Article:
Daily Gospel Reflection – Saturday of the Fourth Week of Easter
Bishop Robert Barron
May 6, 2023 Saturday of the Fourth Week of Easter
Gospel: Jn 14:7-14
Jesus said to his disciples: "If you know me, then you will also know my Father. From now on you do know him and have seen him." Philip said to Jesus, "Master, show us the Father, and that will be enough for us." Jesus said to him, "Have I been with you for so long a time and you still do not know me, Philip? Whoever has seen me has seen the Father. How can you say, 'Show us the Father'? Do you not believe that I am in the Father and the Father is in me? The words that I speak to you I do not speak on my own. The Father who dwells in me is doing his works. Believe me that I am in the Father and the Father is in me, or else, believe because of the works themselves. Amen, amen, I say to you, whoever believes in me will do the works that I do, and will do greater ones than these, because I am going to the Father. And whatever you ask in my name, I will do, so that the Father may be glorified in the Son. If you ask anything of me in my name, I will do it."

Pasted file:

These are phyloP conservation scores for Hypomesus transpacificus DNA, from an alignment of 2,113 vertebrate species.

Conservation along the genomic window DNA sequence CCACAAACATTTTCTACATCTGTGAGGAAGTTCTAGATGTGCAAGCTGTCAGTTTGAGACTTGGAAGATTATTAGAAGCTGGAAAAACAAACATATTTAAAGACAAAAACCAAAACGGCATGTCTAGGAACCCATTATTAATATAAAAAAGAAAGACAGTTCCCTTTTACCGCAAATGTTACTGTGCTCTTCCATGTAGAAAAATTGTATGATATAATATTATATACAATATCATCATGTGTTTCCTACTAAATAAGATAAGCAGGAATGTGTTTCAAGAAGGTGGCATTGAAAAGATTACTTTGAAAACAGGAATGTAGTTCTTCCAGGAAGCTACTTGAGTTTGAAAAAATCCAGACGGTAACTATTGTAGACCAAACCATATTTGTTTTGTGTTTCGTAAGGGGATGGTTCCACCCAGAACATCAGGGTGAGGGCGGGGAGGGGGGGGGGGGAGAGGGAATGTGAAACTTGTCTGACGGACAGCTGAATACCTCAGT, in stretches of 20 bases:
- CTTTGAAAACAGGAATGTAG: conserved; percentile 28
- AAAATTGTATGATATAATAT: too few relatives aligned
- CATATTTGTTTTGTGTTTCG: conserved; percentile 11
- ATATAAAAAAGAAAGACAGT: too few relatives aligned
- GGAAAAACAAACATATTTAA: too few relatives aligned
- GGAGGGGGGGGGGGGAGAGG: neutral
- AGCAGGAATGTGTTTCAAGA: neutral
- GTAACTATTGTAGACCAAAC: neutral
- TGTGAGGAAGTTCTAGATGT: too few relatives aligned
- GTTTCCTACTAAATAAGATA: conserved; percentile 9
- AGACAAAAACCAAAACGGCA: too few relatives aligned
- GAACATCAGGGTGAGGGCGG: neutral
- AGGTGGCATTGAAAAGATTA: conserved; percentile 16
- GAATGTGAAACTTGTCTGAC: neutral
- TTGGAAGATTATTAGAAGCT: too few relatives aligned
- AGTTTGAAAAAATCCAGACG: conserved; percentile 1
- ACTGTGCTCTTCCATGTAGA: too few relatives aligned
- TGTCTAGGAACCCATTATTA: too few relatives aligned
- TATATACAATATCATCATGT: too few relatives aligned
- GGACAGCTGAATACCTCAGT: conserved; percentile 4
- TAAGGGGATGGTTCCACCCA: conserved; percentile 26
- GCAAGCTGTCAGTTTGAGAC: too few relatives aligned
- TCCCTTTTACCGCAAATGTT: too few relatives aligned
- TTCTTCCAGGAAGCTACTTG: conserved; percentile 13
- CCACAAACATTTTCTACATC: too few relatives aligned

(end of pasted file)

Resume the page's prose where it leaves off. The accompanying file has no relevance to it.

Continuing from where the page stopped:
*United States Conference of Catholic
Bishop Robert Barron
Friends, in today’s Gospel, Jesus says, “Whatever you ask in my name, I will do, so that the Father may be glorified in the Son. If you ask anything in my name, I will do it.”
When we pray in the name of Jesus, we are relying on his intimacy with the Father, trusting that the Father will listen to his Son who pleads on our behalf. In the Letter to the Hebrews, we hear that Jesus, like us in all things but sin, a fellow sufferer with us, has entered as our advocate into the heavenly court. Risking a crude comparison, it is as though Jesus is our man in City Hall, a representative for us in the place of ultimate power.
Mind you, this analogy breaks down in the measure that the Father must not be construed as a reluctant and distracted executive, annoyed by the petty appeals of his constituents, which are mediated by a persistent lobbyist. For the author of the Letter to the Hebrews, Jesus has become our advocate, precisely because the Father wanted him to assume this role for us; therefore, presumably, the Father delights in hearing us call upon him through his Son.